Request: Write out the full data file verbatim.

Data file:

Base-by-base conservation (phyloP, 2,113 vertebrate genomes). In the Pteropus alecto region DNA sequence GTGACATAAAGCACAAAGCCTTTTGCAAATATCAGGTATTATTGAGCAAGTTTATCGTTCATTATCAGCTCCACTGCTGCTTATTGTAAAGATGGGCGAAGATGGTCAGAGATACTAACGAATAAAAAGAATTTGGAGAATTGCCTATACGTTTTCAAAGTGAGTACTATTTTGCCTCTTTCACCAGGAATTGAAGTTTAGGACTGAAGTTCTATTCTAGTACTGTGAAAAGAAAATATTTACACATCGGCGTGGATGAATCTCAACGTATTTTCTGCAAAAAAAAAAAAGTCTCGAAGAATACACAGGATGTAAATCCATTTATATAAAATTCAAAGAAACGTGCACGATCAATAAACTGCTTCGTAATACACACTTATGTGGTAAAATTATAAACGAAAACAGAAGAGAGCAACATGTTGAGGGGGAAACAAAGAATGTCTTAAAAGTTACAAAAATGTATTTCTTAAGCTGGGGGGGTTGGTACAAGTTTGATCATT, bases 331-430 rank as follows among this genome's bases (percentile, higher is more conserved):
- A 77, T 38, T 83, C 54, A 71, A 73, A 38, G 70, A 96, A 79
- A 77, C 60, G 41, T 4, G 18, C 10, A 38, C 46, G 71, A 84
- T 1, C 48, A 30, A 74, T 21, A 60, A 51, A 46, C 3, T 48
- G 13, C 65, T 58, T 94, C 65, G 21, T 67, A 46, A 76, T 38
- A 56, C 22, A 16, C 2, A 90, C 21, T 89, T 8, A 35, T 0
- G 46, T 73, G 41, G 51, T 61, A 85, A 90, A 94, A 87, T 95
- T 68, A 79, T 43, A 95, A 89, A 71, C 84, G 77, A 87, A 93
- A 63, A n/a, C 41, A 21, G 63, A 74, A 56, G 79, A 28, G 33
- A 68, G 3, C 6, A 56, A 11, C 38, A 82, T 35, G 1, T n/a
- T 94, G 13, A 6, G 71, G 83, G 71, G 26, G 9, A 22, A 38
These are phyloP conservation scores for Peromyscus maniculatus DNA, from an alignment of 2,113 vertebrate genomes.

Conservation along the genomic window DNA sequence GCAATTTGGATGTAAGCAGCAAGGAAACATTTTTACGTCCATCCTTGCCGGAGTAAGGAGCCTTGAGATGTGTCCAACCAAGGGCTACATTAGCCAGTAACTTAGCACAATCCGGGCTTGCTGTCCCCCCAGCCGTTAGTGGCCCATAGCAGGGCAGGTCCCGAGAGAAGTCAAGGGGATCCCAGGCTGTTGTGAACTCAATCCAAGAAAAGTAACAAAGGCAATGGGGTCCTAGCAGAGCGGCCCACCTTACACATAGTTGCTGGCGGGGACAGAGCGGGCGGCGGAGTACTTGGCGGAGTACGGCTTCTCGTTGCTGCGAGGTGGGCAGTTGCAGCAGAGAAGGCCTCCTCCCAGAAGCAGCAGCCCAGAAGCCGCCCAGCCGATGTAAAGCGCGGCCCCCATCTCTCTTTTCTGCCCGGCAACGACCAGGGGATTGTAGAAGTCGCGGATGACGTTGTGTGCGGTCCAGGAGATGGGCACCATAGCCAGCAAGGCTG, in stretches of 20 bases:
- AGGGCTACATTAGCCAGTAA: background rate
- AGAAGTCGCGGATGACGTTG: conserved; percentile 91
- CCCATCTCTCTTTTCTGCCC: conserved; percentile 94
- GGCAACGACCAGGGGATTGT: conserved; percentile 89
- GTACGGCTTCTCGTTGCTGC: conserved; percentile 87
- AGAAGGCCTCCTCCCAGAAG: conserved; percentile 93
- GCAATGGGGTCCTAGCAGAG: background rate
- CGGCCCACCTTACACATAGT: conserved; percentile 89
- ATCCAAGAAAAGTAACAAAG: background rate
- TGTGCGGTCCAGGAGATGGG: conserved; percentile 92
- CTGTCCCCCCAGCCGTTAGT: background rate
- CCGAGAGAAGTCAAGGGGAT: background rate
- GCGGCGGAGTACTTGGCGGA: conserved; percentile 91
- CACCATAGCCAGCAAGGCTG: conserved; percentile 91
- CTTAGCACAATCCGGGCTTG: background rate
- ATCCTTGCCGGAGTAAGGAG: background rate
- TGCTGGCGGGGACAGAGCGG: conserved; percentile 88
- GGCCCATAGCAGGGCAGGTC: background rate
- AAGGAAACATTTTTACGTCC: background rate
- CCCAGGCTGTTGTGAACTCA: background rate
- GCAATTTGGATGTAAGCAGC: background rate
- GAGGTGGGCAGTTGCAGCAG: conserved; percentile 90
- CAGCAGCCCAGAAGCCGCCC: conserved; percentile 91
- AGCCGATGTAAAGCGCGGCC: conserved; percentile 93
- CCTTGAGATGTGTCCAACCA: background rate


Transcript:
Base-by-base conservation (phyloP, 2,113 vertebrate genomes). In the Pteropus alecto region DNA sequence GTGACATAAAGCACAAAGCCTTTTGCAAATATCAGGTATTATTGAGCAAGTTTATCGTTCATTATCAGCTCCACTGCTGCTTATTGTAAAGATGGGCGAAGATGGTCAGAGATACTAACGAATAAAAAGAATTTGGAGAATTGCCTATACGTTTTCAAAGTGAGTACTATTTTGCCTCTTTCACCAGGAATTGAAGTTTAGGACTGAAGTTCTATTCTAGTACTGTGAAAAGAAAATATTTACACATCGGCGTGGATGAATCTCAACGTATTTTCTGCAAAAAAAAAAAAGTCTCGAAGAATACACAGGATGTAAATCCATTTATATAAAATTCAAAGAAACGTGCACGATCAATAAACTGCTTCGTAATACACACTTATGTGGTAAAATTATAAACGAAAACAGAAGAGAGCAACATGTTGAGGGGGAAACAAAGAATGTCTTAAAAGTTACAAAAATGTATTTCTTAAGCTGGGGGGGTTGGTACAAGTTTGATCATT, bases 331-430 rank as follows among this genome's bases (percentile, higher is more conserved):
- A 77, T 38, T 83, C 54, A 71, A 73, A 38, G 70, A 96, A 79
- A 77, C 60, G 41, T 4, G 18, C 10, A 38, C 46, G 71, A 84
- T 1, C 48, A 30, A 74, T 21, A 60, A 51, A 46, C 3, T 48
- G 13, C 65, T 58, T 94, C 65, G 21, T 67, A 46, A 76, T 38
- A 56, C 22, A 16, C 2, A 90, C 21, T 89, T 8, A 35, T 0
- G 46, T 73, G 41, G 51, T 61, A 85, A 90, A 94, A 87, T 95
- T 68, A 79, T 43, A 95, A 89, A 71, C 84, G 77, A 87, A 93
- A 63, A n/a, C 41, A 21, G 63, A 74, A 56, G 79, A 28, G 33
- A 68, G 3, C 6, A 56, A 11, C 38, A 82, T 35, G 1, T n/a
- T 94, G 13, A 6, G 71, G 83, G 71, G 26, G 9, A 22, A 38
These are phyloP conservation scores for Peromyscus maniculatus DNA, from an alignment of 2,113 vertebrate genomes.

Conservation along the genomic window DNA sequence GCAATTTGGATGTAAGCAGCAAGGAAACATTTTTACGTCCATCCTTGCCGGAGTAAGGAGCCTTGAGATGTGTCCAACCAAGGGCTACATTAGCCAGTAACTTAGCACAATCCGGGCTTGCTGTCCCCCCAGCCGTTAGTGGCCCATAGCAGGGCAGGTCCCGAGAGAAGTCAAGGGGATCCCAGGCTGTTGTGAACTCAATCCAAGAAAAGTAACAAAGGCAATGGGGTCCTAGCAGAGCGGCCCACCTTACACATAGTTGCTGGCGGGGACAGAGCGGGCGGCGGAGTACTTGGCGGAGTACGGCTTCTCGTTGCTGCGAGGTGGGCAGTTGCAGCAGAGAAGGCCTCCTCCCAGAAGCAGCAGCCCAGAAGCCGCCCAGCCGATGTAAAGCGCGGCCCCCATCTCTCTTTTCTGCCCGGCAACGACCAGGGGATTGTAGAAGTCGCGGATGACGTTGTGTGCGGTCCAGGAGATGGGCACCATAGCCAGCAAGGCTG, in stretches of 20 bases:
- AGGGCTACATTAGCCAGTAA: background rate
- AGAAGTCGCGGATGACGTTG: conserved; percentile 91
- CCCATCTCTCTTTTCTGCCC: conserved; percentile 94
- GGCAACGACCAGGGGATTGT: conserved; percentile 89
- GTACGGCTTCTCGTTGCTGC: conserved; percentile 87
- AGAAGGCCTCCTCCCAGAAG: conserved; percentile 93
- GCAATGGGGTCCTAGCAGAG: background rate
- CGGCCCACCTTACACATAGT: conserved; percentile 89
- ATCCAAGAAAAGTAACAAAG: background rate
- TGTGCGGTCCAGGAGATGGG: conserved; percentile 92
- CTGTCCCCCCAGCCGTTAGT: background rate
- CCGAGAGAAGTCAAGGGGAT: background rate
- GCGGCGGAGTACTTGGCGGA: conserved; percentile 91
- CACCATAGCCAGCAAGGCTG: conserved; percentile 91
- CTTAGCACAATCCGGGCTTG: background rate
- ATCCTTGCCGGAGTAAGGAG: background rate
- TGCTGGCGGGGACAGAGCGG: conserved; percentile 88
- GGCCCATAGCAGGGCAGGTC: background rate
- AAGGAAACATTTTTACGTCC: background rate
- CCCAGGCTGTTGTGAACTCA: background rate
- GCAATTTGGATGTAAGCAGC: background rate
- GAGGTGGGCAGTTGCAGCAG: conserved; percentile 90
- CAGCAGCCCAGAAGCCGCCC: conserved; percentile 91
- AGCCGATGTAAAGCGCGGCC: conserved; percentile 93
- CCTTGAGATGTGTCCAACCA: background rate